How to Buy Organic Soil

Organic soil can be tricky to find, but it is essential to the farmer or gardener dedicated to organic crop production. When buying organic soil, make yourself aware of what you can expect and shop around until you find a reliable source and a high quality soil that meets your needs.


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    Do your research.[1] Truly organic soil can be hard to come by since the market for organic potting media has only begun increasing in the past few years. Moreover, organic standards have also become stricter as the demand for organic goods has grown, so a soil that was once deemed organic may no longer fulfill those requirements legally. Before shopping for an organic soil, inform yourself so that you know what to expect. Traces of chemicals can be common, especially in soils containing certain types of manure, but if the amount is low enough it could still qualify as organic.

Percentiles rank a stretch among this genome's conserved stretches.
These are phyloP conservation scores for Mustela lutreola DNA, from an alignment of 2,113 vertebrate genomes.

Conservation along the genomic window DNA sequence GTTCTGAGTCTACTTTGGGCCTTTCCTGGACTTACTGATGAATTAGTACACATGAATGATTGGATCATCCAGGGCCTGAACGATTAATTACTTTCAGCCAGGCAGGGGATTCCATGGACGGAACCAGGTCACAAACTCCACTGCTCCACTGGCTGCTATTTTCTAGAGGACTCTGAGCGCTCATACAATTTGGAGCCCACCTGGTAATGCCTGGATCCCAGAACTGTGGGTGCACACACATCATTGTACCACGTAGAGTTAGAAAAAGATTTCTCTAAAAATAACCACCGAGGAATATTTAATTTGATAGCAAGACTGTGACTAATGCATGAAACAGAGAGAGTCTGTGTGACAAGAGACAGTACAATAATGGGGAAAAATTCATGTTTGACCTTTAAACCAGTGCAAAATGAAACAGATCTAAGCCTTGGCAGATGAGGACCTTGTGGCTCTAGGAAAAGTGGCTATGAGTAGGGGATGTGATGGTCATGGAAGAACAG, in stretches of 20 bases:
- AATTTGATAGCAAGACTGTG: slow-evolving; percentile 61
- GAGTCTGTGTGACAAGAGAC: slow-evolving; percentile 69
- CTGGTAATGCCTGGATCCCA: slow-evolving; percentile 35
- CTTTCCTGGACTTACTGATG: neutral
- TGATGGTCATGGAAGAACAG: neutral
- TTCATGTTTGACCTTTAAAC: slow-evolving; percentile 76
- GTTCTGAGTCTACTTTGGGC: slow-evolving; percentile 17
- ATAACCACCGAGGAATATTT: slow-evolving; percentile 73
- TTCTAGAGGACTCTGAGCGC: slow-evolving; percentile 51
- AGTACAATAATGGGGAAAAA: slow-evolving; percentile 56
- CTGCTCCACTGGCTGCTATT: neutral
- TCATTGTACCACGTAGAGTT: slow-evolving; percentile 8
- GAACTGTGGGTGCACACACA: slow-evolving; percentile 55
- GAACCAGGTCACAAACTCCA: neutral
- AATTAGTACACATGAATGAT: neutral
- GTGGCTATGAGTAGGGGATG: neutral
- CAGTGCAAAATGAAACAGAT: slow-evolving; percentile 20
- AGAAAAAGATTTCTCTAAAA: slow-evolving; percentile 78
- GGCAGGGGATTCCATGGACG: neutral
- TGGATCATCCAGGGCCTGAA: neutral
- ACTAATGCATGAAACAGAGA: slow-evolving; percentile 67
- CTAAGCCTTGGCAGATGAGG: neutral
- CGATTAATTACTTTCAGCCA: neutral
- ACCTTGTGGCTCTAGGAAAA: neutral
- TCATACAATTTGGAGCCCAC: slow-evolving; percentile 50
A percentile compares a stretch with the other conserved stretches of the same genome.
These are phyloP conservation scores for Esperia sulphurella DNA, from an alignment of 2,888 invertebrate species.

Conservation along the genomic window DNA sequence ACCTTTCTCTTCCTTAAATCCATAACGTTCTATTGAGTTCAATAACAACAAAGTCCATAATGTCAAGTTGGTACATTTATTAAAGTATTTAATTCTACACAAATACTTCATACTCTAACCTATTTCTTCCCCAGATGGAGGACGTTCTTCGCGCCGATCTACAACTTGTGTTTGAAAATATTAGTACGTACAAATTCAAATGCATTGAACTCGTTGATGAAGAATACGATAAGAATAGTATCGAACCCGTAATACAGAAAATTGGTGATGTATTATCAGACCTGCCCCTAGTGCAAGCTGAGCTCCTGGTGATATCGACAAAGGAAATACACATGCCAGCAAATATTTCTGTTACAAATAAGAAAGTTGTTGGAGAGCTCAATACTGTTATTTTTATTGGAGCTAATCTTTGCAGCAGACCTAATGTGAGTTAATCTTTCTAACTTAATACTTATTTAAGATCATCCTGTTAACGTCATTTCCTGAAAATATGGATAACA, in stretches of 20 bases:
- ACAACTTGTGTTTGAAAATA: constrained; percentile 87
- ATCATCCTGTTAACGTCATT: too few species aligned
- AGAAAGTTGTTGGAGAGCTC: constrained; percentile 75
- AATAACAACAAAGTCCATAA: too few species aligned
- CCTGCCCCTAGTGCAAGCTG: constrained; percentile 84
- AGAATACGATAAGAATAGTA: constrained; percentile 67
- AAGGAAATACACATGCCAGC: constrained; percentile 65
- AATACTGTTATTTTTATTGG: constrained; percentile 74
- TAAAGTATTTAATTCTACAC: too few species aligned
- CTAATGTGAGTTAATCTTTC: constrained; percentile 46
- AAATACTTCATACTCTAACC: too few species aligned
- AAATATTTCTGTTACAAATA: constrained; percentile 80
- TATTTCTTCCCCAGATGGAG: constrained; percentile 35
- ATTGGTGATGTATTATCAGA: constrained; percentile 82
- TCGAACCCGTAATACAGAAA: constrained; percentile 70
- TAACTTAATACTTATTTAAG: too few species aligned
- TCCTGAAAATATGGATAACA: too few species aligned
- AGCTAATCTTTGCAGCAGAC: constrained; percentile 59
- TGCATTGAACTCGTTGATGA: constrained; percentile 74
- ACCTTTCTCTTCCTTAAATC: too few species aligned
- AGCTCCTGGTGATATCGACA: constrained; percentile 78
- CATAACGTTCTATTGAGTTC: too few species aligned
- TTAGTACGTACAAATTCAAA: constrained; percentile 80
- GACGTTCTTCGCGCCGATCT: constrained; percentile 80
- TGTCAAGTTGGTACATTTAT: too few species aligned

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    Check with organic resources. A good way to locate an organic soil is to look for reviews and recommendations from other growers committed to organic practices. If you know any fellow organic farmers or gardeners, those contacts are the best place to start. If not, join an online community of organic growers. Browse organic message boards or check out organic growing websites.[2][3] When going to a website dedicated to organic growing, though, it is best to find a website that is not affiliated with any specific brand or company, since these websites will likely be biased in their reviews.
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    Look for certified brands and blends. In the search for organic soil, it helps to buy from certified sources. Certification can come from a number of sources, including the USDA and third-party organizations. The latter can be just as meaningful as the former, so long as you are looking at certification from a trusted organization.